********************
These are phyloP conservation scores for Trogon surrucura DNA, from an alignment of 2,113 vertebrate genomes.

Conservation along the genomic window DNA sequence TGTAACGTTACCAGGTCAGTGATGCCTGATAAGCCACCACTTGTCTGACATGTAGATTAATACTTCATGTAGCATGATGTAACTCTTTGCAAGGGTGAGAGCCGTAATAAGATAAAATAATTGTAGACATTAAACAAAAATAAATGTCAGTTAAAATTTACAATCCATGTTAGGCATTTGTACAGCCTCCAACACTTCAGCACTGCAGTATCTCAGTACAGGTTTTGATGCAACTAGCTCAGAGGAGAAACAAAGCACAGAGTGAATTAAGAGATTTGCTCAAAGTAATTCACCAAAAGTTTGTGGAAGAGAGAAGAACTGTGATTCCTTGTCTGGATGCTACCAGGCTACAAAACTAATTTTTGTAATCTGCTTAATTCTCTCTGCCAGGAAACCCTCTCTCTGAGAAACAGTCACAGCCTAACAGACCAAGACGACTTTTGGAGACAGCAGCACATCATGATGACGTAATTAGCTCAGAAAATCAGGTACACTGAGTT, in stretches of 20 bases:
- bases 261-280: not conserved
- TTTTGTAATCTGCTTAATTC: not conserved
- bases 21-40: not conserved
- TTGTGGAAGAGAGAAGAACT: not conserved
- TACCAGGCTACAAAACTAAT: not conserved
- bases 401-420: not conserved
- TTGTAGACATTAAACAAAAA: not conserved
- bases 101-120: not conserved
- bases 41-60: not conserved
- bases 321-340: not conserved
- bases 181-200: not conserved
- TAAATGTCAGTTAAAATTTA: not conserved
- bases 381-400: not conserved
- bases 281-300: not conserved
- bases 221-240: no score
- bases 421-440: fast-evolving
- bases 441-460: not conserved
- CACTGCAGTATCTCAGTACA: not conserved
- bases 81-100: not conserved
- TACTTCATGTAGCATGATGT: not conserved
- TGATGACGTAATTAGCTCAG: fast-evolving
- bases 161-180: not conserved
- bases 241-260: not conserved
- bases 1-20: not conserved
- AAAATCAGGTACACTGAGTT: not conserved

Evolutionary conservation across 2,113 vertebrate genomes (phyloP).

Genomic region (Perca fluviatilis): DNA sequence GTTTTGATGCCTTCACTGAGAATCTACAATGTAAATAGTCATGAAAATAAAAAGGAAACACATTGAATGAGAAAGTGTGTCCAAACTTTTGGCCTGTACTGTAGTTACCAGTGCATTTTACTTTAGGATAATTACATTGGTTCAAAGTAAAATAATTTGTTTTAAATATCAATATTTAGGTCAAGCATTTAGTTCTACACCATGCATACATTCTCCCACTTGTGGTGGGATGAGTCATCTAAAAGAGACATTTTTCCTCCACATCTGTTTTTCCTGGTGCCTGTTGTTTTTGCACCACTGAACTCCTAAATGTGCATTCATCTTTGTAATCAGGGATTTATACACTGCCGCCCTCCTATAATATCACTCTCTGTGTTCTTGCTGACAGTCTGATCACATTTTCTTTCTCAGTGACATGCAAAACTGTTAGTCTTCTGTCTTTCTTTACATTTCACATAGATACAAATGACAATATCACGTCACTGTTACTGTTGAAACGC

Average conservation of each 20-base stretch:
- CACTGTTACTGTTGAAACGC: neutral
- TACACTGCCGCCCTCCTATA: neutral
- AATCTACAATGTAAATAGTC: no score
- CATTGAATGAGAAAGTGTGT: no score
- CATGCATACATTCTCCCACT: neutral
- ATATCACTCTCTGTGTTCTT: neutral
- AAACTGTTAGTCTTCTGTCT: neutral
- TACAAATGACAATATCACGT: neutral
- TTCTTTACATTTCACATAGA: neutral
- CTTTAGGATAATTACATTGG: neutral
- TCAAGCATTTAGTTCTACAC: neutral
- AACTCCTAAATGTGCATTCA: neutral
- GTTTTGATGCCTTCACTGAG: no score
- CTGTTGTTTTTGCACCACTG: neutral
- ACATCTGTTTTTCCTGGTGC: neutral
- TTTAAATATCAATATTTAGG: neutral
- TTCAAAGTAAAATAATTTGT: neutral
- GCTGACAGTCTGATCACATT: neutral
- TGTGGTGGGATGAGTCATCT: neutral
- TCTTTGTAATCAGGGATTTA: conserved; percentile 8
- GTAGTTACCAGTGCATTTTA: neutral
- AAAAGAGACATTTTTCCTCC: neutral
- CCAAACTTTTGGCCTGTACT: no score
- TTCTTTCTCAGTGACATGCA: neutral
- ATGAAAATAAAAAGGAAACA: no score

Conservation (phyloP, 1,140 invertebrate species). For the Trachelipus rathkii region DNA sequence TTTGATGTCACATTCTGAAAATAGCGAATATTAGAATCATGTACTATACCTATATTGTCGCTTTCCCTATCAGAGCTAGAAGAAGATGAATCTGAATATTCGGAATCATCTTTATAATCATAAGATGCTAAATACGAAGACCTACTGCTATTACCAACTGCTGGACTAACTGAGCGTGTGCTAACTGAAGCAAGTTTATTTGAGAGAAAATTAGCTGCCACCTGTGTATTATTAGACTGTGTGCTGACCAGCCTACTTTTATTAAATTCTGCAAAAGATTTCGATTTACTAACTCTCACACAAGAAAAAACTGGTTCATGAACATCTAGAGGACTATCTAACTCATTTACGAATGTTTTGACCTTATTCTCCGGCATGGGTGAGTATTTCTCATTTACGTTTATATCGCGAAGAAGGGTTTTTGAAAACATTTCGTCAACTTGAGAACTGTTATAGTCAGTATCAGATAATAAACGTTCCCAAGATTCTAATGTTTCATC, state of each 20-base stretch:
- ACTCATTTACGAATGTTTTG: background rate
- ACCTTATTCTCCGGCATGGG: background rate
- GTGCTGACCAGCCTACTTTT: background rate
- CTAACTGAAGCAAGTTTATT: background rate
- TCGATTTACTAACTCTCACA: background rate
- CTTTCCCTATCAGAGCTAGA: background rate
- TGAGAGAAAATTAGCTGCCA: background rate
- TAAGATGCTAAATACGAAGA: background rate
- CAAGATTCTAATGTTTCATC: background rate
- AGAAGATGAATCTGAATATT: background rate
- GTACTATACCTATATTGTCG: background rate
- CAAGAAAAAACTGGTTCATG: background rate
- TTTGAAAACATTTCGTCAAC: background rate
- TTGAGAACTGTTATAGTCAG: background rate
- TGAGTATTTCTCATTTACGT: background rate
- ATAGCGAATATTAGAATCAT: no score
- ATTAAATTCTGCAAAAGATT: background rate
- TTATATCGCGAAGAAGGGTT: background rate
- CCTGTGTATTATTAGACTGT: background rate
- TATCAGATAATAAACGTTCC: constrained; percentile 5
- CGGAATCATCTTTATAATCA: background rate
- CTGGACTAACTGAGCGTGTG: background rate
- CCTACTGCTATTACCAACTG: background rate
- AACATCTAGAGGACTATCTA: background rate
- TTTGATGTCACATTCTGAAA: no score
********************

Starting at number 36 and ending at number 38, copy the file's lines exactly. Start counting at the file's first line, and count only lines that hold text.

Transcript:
- ATATCACTCTCTGTGTTCTT: neutral
- AAACTGTTAGTCTTCTGTCT: neutral
- TACAAATGACAATATCACGT: neutral